A lot has been written about the demise of the popularity of English antique furniture. From my perspective, which spans about forty years in the business, I see a number of things happening, but they are less about the popularity of English furniture and more about the way people spend thier money. English furniture can be extraordinarily interesting and deadly dull. The shades between these extremes, like it or not, are the English antique furniture market. Quality, which touches on proportion, materials, craftsmanship and condition coupled with rarity and provenance, are the parameters that determine value within that sphere.

The driving force behind the popularity of English antiques in the 1980’s and 90’s were the auction houses. To start, there was lots of it to sell and they could have sales all the time. The English “look” became the rage helped not a little by exhibitions such as “The Country Houses of Britain” at the National Gallery in 1985. The enormous boost given to the English decorative arts by all these events created a monster. English furniture became less about what made it good and more about the fact that it was English. This was a certain recipe for disaster.

English furniture is about its greatness and about how interesting and beautiful it can be. Collectors and dealers have not forgotten this. There is, however, a diminished supply and the large auction houses amalgamate English furniture into catalogues touting “500 Years of European Decorative Arts”. English antique furniture dealers benefit from this, but today’s buyer is sophisticated and does not wish to yield profits to the dealers on things they could have purchased at auction. The cross currents of these various events make for a market that appears both weak and strong. One thing is for certain, however, and it is that any epitaph written for English antique furniture is based on imagination, not reality.


The pleasure of art is, in part, in its ambiguity. Ambiguity allows us to insert our own narrative into a painting. For example, when I look at a Rembrandt self-portrait, I feel I am looking at the artist. Rembrandt, for me, somehow inserts character in his portraits. This is personal, of course, and may not be valid for others looking at his work. That is precisely the point. Art, in the form of painting and sculpture, encourages broad interpretation.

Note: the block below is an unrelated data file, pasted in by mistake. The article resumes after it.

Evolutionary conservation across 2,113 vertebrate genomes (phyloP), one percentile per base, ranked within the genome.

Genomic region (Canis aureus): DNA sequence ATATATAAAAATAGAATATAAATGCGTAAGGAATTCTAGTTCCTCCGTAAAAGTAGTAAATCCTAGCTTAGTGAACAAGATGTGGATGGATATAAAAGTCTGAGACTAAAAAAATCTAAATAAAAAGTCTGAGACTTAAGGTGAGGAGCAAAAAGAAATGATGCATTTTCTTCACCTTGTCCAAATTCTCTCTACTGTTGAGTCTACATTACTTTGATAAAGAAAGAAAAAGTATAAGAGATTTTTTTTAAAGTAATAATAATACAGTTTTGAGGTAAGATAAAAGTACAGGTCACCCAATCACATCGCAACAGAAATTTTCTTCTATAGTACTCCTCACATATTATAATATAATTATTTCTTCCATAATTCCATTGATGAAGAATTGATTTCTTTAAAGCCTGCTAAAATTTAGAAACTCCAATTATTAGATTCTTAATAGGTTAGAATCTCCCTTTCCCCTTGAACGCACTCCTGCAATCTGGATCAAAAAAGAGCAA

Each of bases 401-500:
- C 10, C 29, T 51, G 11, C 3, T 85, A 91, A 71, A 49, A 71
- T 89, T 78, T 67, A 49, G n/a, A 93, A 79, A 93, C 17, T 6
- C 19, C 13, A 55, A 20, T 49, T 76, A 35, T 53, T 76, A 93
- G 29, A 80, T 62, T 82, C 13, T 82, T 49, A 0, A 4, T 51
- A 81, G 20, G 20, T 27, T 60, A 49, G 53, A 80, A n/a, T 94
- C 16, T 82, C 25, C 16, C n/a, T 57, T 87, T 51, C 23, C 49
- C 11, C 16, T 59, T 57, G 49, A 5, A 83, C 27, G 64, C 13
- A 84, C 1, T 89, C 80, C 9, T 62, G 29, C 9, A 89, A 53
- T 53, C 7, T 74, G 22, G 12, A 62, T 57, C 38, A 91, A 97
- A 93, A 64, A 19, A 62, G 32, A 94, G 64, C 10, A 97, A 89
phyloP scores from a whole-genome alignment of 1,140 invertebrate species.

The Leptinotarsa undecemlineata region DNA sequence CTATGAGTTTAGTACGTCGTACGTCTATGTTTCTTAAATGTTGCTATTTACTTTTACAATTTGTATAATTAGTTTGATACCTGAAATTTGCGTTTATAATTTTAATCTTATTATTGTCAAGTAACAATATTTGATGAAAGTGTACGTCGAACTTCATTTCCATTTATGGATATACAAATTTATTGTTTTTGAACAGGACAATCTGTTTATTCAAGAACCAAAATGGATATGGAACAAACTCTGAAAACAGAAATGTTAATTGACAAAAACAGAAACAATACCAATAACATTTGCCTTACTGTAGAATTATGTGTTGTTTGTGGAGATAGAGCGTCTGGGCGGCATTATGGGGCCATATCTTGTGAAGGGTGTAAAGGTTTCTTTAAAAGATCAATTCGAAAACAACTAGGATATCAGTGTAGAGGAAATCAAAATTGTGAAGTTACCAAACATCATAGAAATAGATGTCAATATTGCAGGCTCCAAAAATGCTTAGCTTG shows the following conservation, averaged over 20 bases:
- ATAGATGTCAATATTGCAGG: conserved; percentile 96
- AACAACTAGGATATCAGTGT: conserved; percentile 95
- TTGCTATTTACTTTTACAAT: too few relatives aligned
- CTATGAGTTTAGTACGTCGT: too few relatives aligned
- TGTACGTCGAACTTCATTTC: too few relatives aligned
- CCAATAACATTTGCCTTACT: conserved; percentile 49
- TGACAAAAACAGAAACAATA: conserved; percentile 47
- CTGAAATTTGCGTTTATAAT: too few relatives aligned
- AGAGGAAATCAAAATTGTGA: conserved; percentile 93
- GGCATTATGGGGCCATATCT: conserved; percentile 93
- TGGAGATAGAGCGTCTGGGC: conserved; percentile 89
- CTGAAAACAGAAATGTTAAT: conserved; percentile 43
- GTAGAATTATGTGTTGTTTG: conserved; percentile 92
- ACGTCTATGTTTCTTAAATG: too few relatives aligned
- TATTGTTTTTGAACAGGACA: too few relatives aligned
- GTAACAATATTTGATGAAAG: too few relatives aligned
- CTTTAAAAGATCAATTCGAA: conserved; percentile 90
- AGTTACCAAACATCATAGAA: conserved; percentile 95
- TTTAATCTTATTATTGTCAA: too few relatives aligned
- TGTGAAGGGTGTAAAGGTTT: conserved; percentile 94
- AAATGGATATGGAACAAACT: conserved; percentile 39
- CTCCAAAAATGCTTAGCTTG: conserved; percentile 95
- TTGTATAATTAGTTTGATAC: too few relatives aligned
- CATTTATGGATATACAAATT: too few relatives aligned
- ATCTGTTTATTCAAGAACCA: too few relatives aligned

We know that the brain processes words differently from images. To leave something ill defined in writing is somehow unsettling. Visual non-definition is not as the viewer will fill in the blanks. If they are unable to, they simply move on. But with writing, ambiguity is more difficult to inject as it impacts narrative, something that readers need to stay connected to in a book. Joyce and Kafka are two eminent writers who struggled with this, successfuly of course, but that success was hard won.

Ambiguity in furniture clashes with function. A chair with too few legs is no longer a chair. However, I see ambiguity when isolating pieces that are parts of design schemes. Take, for example, the Austrian secessionist furniture, there are some good period rooms in the Neue Museum in NYC, and isolate one piece of furniture. It has far less impact, it almost becomes ambiguous by missing the supporting cast of furniture. There is an air of mystery to it, but there is also a loneliness and lack of meaning in one piece on its own.

Ambiguity at its best, be it in painting, writing or furniture offers a sense of mystery that is enhanced by lack of definition. At its worst, it feels like a con game that no matter how hard you try, does not come into focus. Notwithstanding this, exterior forces such as the market for example, will exalt fine art through its ambiguity. Sometimes, particularly when I read the results of a comtemporary art sale, I want to know just what I am missing.